Unable to access the area, residents remain uneasy that Ava may have sent contamination spilling from the waste lakes. “This is why we can’t say for sure,” said Noizime, a lychee farmer. “We haven’t noticed an overflow but there is a general increase in the water levels. All we can say is that there are leaks in the pipeline which leads to pollution of our water supplies and our fields.”
Several local people told this team they had tried to raise their concerns with authorities, with little to show. “We complained several times in vain. Nobody is listening because we are just peasants,” said Telolahy Marize, a Toamasina resident.
Starting in 2012, Bérard, the French landowner, drafted several complaints about the impact of the mine to one of the projects’ financiers, the Luxembourg-based European Investment Bank (EIB). One of the complaints specifically targeted the tailings facility. Bérard clearly remembers the day in November 2012 that he toured the waste lakes with visiting EIB staff. “Ambatovy had started to stock solid waste two months before,” he recalled. “We couldn’t get through because there had been a leak. There was such a strong smell of sulfuric acid that we almost suffocated.”
In its initial report, the EIB attributed the reddish color of the plant’s waste to the presence of laterite, a clay-like material. But it also said that extreme weather conditions could cause the waste lakes to flood the environment, and that potential leaks in the tailings pipeline could cause further pollution. Ambatovy replied that its installations could resist a “storm of the century” and that existing minor leaks had been repaired.
The EIB’s initial report adopted the main points of an analysis made by a small Colorado-based consultancy called Chlumsky, Armbrust & Meyer (CAM), which was responsible for advising the lenders but paid by Ambatovy — a common practice in financed development projects that is often derided as a conflict of interest. Months later, the EIB hired its own consultancy to help draft a final report. But the publication was delayed for years, and it was only in April that the EIB finally announced that the case was “closed.” The final report was not made public. Sources say the Ambatovy project has resulted in an internal investigation at the EIB.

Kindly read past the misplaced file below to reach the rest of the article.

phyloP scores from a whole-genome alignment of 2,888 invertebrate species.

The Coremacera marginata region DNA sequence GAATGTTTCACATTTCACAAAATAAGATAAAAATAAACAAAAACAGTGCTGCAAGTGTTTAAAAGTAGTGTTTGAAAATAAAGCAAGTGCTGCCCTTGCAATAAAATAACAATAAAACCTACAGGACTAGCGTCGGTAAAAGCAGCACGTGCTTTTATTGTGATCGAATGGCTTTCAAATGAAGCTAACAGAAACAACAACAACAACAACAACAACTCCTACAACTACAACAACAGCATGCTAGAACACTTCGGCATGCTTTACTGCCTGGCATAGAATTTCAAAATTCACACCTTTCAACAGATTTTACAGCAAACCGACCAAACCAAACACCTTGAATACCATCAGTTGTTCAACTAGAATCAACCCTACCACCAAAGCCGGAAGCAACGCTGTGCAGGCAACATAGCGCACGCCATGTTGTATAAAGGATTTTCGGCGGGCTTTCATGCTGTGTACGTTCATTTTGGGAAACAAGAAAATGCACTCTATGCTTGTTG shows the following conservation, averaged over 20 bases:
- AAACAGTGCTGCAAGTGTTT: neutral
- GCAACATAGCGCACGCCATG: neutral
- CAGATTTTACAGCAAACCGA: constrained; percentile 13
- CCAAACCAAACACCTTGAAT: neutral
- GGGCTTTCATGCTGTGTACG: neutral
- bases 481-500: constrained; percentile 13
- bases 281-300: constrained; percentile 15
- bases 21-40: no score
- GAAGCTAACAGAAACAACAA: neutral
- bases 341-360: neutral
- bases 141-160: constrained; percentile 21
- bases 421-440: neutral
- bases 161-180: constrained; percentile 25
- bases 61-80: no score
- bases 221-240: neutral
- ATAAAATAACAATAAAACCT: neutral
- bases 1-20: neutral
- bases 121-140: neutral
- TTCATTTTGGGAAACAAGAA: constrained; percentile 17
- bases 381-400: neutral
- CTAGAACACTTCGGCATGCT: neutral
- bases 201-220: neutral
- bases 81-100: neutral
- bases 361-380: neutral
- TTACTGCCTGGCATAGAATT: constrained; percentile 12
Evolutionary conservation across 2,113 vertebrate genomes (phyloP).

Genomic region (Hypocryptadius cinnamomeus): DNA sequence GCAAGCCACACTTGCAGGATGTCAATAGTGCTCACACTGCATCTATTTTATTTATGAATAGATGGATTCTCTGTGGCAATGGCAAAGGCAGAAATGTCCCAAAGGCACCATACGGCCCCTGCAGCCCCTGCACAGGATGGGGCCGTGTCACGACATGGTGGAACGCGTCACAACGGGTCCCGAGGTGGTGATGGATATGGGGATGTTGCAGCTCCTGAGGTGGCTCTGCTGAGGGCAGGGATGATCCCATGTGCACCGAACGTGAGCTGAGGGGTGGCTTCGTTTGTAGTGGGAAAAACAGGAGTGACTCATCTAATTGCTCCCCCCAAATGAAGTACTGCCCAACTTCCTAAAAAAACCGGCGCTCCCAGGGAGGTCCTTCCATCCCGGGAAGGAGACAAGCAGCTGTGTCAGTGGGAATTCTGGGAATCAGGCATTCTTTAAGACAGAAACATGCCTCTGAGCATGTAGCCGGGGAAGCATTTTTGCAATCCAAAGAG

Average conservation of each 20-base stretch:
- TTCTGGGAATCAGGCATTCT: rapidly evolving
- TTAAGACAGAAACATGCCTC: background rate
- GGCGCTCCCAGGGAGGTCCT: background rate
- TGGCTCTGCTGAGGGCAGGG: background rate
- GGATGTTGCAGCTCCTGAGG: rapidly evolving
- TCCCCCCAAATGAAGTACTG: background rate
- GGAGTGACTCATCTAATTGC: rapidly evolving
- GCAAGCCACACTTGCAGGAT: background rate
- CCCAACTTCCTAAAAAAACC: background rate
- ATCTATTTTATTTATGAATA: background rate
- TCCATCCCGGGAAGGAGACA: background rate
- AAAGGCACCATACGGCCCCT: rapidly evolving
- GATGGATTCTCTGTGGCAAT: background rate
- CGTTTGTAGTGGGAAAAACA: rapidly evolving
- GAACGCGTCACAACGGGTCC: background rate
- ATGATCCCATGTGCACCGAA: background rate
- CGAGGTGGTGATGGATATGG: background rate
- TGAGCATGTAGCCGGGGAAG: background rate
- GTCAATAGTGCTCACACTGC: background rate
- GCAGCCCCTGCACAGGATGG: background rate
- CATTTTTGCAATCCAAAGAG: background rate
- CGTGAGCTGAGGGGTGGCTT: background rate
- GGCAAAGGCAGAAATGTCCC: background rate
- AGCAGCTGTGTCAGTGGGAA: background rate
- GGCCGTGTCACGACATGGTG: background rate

In Toamasina, Ambatovy continues to spread a feeling of unease. Inhabitants worry about the waste dumped into the sea and suspect that the plant has polluted rivers. And while some residents interviewed for this story were pleased that the mine was bringing economic development to the area, most said they fear consequences for fauna, crops and their own health.
“Before Sherritt arrived, we had drinkable water,” said Mada, an area resident. “But since this dam [to create the waste lake] has been built, we suffer from illnesses and bad drinking water. Every day, we feel sick.”
According to the EIB, water analyses show that indicators of the rivers’ water quality are within norms except for higher than expected manganese levels, but that these do not have a negative impact on human health. Ambatovy spokespeople stress that the company routinely monitors surface water, ground water, seawater and air quality, and that a local grievance mechanism is in place.The monitoring system is “based on international standards and includes measurement of pollutants, sampling methods, as well as meteorological data analysis,” they told Mongabay in March.